|LE Magazine August 2001|
Curcumin protects against mammary tumors in rats
Epidemiological data has shown that curcumin plays a role in the prevention of several types of cancer. [Carcinogenesis 2000 Oct; 21(10):1835-1841]. The latest evidence suggests that curcumin may inhibit the incidence and progression of breast tumors. In the experiment, 54 animal subjects were irradiated to induce cancer development, then divided evenly into a group who received curcumin while the other half received no supplementation. Results showed a much lower mammary tumor incidence (18.5%) in the curcumin-fed animals compared to a high incidence (70.3%) in the control rats. In addition, results showed that tumor development was delayed by six months in the curcumin group. The average latent period before mammary tumors appeared was 2.5 months longer in curcumin-fed group. Moreover, the proportion of adenocarcinoma among curcumin-fed rats was half (16.7%) of that found in the controls (32.1%). A similar study by Japanese researchers, in which irradiated rats were separated into a group of 25 curcumin-fed rats and 39 controls [Carcinogenesis 1999 Jun;20(6):1011-1018]. Of the controls, 84.6% developed mammary tumors, while only 28% of the curcumin-fed group revealed tumor development.
Studies have shown that breast tumor cell lines are highly sensitive to curcumin, including multidrug-resistant lines. Moreover, curcumin seems to have a particular affinity for cancer cells as opposed to targeting healthy cells for apoptosis. For example, a study from the University of Miami demonstrated that a human multidrug-resistant breast cancer cell line was 3.5 times more sensitive to curcumin than mammary epithelial cells [Breast Cancer Res Treat 1999 Apr;54(3):269-278]. The results also showed that, while both cell lines accumulated similar amounts of curcumin, a significantly higher number of apoptotic cells were noted in the cancer cells compared to a very low proportion among the epithelial cells.
Some researchers have suggested that curcumin inhibits tumor cell growth by means of producing apoptosis, and that “genes associated with cell proliferation and apoptosis may be playing a role in the chemopreventive action” [Breast Cancer Res Treat 1999 Apr;54(3):269-278]. Other research has proposed that it is curcumin’s ability to be a free radical scavenger and inhibit nitric oxide (a compound implicated in both inflammation and cancer) that may explain its activity. In one study, curcumin was shown to directly scavenge nitric oxide and effectively reduce the amount of nitrate formed by the reaction between oxygen and nitric oxide [J Pharm Pharmacol 1997 Jan;49 (1):105-107]. Others insist that curcumin’s actions are unrelated to “apoptosis [or] to any significant change in the expression of apoptosis-related genes.” Rather, researchers at the University of Texas demonstrated tumor growth inhibition seemed to correlate with curcumin’s inhibition of ornithine decarboxylase activity, of which an overexpression has been implicated in cancer.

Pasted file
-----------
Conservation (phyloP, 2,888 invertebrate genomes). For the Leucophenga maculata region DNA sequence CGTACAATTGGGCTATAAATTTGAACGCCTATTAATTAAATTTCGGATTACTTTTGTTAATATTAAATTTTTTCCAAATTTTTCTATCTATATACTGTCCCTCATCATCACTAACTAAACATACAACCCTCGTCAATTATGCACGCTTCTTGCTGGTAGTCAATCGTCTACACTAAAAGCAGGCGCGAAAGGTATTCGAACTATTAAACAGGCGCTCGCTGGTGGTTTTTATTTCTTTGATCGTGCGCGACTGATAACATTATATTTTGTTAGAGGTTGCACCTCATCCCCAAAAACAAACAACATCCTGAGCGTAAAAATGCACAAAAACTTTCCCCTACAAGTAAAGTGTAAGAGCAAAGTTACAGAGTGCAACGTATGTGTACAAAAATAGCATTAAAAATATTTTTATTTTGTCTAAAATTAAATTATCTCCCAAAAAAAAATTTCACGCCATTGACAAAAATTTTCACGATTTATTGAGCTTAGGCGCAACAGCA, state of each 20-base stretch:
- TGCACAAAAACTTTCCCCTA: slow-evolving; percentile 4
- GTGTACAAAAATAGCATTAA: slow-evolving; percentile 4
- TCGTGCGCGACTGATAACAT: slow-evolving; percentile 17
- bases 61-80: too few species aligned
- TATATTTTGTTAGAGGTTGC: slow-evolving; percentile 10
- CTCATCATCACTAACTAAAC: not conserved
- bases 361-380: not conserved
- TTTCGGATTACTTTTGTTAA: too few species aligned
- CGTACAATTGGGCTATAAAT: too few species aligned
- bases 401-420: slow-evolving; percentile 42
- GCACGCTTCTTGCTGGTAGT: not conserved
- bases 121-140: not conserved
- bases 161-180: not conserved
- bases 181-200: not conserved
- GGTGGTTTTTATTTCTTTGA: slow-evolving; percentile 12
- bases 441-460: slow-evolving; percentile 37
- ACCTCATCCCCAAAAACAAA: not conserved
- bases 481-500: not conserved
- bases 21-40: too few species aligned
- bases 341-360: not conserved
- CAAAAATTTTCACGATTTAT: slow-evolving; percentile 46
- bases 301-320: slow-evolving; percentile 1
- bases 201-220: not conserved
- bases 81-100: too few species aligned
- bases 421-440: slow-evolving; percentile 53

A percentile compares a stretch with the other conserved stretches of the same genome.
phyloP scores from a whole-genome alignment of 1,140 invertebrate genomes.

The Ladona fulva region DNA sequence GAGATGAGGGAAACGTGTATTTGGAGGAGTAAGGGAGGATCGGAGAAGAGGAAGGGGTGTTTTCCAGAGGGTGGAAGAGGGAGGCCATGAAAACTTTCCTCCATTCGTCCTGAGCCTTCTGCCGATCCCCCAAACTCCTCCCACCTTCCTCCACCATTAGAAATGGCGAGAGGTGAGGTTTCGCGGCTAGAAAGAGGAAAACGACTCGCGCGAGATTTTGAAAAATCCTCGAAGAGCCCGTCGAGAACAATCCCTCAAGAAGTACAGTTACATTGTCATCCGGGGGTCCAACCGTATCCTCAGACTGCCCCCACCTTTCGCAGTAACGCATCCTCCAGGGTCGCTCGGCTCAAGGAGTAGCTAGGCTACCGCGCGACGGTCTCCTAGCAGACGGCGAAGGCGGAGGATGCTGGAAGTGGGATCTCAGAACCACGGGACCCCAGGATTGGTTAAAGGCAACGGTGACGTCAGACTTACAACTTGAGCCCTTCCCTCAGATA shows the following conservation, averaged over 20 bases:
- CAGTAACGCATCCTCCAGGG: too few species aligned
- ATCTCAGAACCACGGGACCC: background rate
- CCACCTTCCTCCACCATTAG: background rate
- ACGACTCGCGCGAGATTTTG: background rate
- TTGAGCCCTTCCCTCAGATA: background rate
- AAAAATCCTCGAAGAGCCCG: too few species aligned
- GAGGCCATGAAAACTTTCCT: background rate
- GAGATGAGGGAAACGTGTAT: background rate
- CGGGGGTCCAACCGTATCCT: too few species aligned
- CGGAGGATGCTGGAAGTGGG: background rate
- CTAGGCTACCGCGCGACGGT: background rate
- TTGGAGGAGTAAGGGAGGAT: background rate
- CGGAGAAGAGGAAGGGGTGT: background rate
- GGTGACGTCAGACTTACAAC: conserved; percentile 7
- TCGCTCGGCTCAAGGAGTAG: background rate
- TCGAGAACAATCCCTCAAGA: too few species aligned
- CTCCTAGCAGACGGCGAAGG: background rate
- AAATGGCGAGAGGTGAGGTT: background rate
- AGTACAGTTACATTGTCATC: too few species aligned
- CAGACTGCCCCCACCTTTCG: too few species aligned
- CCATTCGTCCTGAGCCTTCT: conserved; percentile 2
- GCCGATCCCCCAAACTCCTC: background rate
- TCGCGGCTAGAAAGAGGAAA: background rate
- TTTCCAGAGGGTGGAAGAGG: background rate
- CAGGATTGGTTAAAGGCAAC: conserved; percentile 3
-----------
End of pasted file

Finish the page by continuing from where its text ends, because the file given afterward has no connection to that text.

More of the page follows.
Curcumin’s anticancer effects, however, extend beyond just breast cancer. Other studies have elucidated the spice’s protective role against digestive tract cancers. In fact, research has shown that, in India, where curcumin is a commonly used cooking spice, the incidence rates of both large and small bowel cancer are low compared to the high prevalence in developed countries [Indian J Gastrenterol 1999 Jul-Sep;18(3):118-121]. -Angela Pirisi
Folate acid, breast cancer and alcohol consumption
For many years now, women have been in a quandary. One set of studies indicates that light and moderate drinking leads to significant cardiovascular benefits, including a lower risk of a heart attack and better chances of survival should a heart attack occur. Simultaneously, another set of studies warns that even moderate drinking increases a woman’s risk of breast cancer.